BRANDON — For Olie Kolzig, the past few days brought "a sense of relief."
The Lightning backup goaltender found out his season is over because of a torn distal biceps tendon in his left arm. He faces surgery, three to four months of rehab, and his 17-season career might be over, too.
Still, the news, in a "sick way," Kolzig said, legitimized missing 14 games the past six weeks while rehabbing what was believed to be a strain.
"Over my career, I've been known as a pretty quick healer," Kolzig said Wednesday at the Ice Sports Forum. "It was tough coming into the rink explaining to the guys I wasn't ready to go, so there's a sense of relief to know there was a significant reason why I couldn't come back and play."
Orthopedist Ben Shaffer, the Capitals' team physician who treated Kolzig several times during the goalie's 16 seasons with Washington, will perform the surgery that entails reattaching the tendon to the top of the radius bone.
Rehab is expected to begin after six weeks, and Lightning trainer Tommy Mulligan said, "Long term, I wouldn't suspect he would have any issues."
Kolzig, 38, who led the Capitals to the 1998 Stanley Cup final and was the 2000 Vezina Trophy winner, said career decisions will come this summer after family discussions. Even so, he added, "For me, in my mind, there's a lot of doubt for my future right now as far as hockey goes."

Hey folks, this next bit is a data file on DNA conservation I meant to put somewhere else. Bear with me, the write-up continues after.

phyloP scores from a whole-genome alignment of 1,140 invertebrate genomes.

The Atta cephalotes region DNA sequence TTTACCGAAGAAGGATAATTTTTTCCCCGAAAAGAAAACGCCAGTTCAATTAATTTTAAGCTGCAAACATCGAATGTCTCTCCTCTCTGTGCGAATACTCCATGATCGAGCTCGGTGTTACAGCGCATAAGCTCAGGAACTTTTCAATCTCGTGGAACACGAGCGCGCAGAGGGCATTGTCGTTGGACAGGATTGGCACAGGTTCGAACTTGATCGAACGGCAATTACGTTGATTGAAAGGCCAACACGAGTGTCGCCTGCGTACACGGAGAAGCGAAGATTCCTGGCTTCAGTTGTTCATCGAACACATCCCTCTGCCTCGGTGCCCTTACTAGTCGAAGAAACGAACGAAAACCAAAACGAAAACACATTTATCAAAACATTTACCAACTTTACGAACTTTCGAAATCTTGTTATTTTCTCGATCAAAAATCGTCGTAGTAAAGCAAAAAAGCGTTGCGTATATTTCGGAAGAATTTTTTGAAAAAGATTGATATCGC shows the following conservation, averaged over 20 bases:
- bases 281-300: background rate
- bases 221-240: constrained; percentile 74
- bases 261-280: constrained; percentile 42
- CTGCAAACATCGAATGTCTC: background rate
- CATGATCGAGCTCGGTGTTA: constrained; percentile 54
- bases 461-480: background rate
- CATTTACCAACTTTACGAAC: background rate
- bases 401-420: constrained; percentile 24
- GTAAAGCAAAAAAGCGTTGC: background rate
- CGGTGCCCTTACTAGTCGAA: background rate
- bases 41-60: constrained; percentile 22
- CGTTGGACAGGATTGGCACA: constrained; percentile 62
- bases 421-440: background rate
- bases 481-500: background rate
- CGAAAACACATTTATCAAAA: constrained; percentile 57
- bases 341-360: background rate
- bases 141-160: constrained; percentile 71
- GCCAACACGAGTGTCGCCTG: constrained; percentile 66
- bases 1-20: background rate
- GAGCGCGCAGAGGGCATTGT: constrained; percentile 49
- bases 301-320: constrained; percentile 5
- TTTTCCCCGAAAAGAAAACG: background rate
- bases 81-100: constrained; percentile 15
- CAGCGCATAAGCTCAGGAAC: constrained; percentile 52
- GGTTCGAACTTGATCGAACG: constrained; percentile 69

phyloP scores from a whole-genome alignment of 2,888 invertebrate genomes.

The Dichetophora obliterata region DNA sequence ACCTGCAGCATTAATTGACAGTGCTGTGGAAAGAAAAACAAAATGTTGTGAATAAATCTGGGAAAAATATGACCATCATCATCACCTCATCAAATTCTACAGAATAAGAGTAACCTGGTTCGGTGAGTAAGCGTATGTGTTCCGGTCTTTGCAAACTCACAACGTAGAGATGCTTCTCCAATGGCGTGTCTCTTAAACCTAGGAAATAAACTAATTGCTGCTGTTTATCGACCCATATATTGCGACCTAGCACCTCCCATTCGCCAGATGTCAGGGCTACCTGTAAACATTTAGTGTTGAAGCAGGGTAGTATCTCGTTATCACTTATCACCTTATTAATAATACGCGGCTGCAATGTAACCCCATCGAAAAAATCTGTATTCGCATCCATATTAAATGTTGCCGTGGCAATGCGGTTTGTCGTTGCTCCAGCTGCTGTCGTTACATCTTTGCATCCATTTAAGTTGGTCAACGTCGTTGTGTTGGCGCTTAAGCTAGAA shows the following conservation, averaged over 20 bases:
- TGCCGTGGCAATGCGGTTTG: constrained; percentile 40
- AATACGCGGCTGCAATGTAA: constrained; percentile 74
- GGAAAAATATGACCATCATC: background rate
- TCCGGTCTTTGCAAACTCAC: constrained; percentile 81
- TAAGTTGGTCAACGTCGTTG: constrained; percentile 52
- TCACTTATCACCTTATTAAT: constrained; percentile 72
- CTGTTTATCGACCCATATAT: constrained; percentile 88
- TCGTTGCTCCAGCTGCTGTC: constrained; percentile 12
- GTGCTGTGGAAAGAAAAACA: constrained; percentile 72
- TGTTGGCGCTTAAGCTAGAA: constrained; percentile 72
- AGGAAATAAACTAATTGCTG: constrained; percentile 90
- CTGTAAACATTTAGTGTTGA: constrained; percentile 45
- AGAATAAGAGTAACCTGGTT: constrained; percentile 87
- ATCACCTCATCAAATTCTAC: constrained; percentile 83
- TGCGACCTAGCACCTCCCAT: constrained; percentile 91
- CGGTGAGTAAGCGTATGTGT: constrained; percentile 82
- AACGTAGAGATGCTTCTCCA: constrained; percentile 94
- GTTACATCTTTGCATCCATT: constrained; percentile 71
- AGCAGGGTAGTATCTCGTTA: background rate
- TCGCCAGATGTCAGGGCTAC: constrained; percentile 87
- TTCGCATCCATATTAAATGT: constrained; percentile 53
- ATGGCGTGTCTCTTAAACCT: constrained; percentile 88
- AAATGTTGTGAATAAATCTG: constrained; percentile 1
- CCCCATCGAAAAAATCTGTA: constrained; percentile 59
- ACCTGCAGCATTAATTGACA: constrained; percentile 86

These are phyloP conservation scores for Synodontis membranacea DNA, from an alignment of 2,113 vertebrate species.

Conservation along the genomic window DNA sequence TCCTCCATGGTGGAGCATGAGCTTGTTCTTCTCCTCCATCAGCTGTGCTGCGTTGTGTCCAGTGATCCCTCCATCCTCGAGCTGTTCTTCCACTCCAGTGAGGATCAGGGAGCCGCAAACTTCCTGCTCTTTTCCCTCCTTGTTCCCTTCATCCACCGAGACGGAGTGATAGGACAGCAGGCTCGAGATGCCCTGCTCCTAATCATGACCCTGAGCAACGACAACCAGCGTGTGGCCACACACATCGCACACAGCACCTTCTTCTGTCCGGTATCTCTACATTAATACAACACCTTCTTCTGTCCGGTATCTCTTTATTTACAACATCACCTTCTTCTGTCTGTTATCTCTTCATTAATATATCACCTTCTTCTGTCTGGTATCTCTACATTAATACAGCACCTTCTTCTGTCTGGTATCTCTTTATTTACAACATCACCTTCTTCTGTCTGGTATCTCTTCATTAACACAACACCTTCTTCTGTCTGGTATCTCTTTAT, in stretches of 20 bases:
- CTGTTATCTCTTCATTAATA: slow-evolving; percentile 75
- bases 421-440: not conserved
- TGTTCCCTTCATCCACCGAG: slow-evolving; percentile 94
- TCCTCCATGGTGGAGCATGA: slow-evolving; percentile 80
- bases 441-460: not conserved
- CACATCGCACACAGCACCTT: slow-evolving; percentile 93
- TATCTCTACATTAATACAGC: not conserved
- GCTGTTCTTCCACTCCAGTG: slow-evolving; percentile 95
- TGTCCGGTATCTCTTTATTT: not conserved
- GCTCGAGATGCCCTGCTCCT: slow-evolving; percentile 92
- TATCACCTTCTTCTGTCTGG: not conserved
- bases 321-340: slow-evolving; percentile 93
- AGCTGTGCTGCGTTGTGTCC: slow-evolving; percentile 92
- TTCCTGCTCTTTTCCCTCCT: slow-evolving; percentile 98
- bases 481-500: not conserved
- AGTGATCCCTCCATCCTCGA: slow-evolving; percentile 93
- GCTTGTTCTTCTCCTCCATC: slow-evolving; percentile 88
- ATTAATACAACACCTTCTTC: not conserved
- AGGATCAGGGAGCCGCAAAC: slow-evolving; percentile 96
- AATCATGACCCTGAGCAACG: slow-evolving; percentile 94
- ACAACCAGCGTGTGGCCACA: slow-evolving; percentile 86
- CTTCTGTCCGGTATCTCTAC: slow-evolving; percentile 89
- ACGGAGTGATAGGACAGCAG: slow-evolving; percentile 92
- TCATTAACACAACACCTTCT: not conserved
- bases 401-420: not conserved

As for Tampa Bay, which faces the Hurricanes tonight at the RBC Center in Raleigh, N.C., the injury removes a locker room voice and a mentor for No. 1 goalie Mike Smith.
It also would seem to leave Karri Ramo, 22, as backup. But the Finn, called up Monday, is expected to be sent back to AHL Norfolk to serve a six-game league suspension for leaving the bench to join a fight at the end of Friday's game with Lake Erie.
The suspension will be over Feb. 8, but Lightning general manager Brian Lawton said he has not decided whether to go with Ramo the rest of the season. In the interim, Riku Helenius, 20, who never has played an NHL game, likely will be promoted from Norfolk.
In other words, get used to seeing Smith in goal.
"I came to camp knowing I might play a lot of games," said Smith, who already has played in 39 of 48. "There's injuries through the year. You have to deal with things that happen."
What happened to Kolzig?
The goalie said it goes back to a mid December practice when he stopped a Steven Stamkos slap shot with his glove hand, and his forearm "felt weak."
"The next guy came in and took a slap shot and it caught me right in the pocket of my glove and torqued my arm back," he said. "Ever since then, I've been having problems."
An MRI exam indicated a strain, not a tear, Mulligan said. Rehab was prescribed.
Kolzig, who is 2-4-1 in eight games with a 3.66 goals-against average, has not played since beating the Canadiens on Dec. 11. He said setbacks occurred before a Jan. 4 game at Atlanta, when he flipped a puck to a fan in the stands; and before a Jan. 19 game with Dallas when he tried to save Marty St. Louis' slap shot during a pregame skate.
Another MRI exam Thursday confirmed a tear of more than 50 percent, Mulligan said: "It just never healed. He had a few instances in the last month when he reached to make a save and it just kept tearing a little more."
"It's not an injury that should happen like that," Kolzig said he was told by Shaffer. "But that area, after years of wear and tear, was probably stressed and weakened."
"It isn't totally torn, but it's at the point where the next one will be Marty Brodeur," Kolzig added, referencing the Devils goalie, who on Nov. 1 completely snapped his biceps tendon. "It's a frustrating thing."
Damian Cristodero can be reached at firstname.lastname@example.org.